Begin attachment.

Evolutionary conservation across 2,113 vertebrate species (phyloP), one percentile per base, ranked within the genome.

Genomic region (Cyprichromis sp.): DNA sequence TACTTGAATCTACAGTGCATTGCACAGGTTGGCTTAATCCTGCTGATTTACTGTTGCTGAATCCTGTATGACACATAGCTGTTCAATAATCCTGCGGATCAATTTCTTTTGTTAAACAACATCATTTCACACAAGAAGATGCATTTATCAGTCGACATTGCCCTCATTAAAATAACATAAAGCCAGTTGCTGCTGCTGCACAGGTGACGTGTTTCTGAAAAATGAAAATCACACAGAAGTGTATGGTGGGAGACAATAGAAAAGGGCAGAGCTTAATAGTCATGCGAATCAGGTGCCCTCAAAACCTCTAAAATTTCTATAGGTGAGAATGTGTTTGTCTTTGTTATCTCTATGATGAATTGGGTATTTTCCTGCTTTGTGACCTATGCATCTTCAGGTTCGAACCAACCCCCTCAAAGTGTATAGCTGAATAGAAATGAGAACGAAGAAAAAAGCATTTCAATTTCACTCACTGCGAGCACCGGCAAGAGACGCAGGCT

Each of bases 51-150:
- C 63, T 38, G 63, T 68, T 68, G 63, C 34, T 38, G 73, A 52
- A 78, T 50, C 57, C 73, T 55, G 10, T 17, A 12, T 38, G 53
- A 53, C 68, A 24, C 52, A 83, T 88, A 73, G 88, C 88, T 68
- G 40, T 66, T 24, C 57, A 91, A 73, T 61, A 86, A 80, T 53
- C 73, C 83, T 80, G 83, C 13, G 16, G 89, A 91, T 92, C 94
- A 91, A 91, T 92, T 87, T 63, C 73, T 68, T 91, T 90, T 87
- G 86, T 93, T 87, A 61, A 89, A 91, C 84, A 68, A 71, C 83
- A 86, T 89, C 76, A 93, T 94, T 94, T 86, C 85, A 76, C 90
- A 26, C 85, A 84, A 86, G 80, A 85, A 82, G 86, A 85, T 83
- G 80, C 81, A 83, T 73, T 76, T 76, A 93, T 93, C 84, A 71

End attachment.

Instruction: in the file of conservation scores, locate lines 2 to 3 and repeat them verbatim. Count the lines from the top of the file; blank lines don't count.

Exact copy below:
Genomic region (Cyprichromis sp.): DNA sequence TACTTGAATCTACAGTGCATTGCACAGGTTGGCTTAATCCTGCTGATTTACTGTTGCTGAATCCTGTATGACACATAGCTGTTCAATAATCCTGCGGATCAATTTCTTTTGTTAAACAACATCATTTCACACAAGAAGATGCATTTATCAGTCGACATTGCCCTCATTAAAATAACATAAAGCCAGTTGCTGCTGCTGCACAGGTGACGTGTTTCTGAAAAATGAAAATCACACAGAAGTGTATGGTGGGAGACAATAGAAAAGGGCAGAGCTTAATAGTCATGCGAATCAGGTGCCCTCAAAACCTCTAAAATTTCTATAGGTGAGAATGTGTTTGTCTTTGTTATCTCTATGATGAATTGGGTATTTTCCTGCTTTGTGACCTATGCATCTTCAGGTTCGAACCAACCCCCTCAAAGTGTATAGCTGAATAGAAATGAGAACGAAGAAAAAAGCATTTCAATTTCACTCACTGCGAGCACCGGCAAGAGACGCAGGCT

Each of bases 51-150: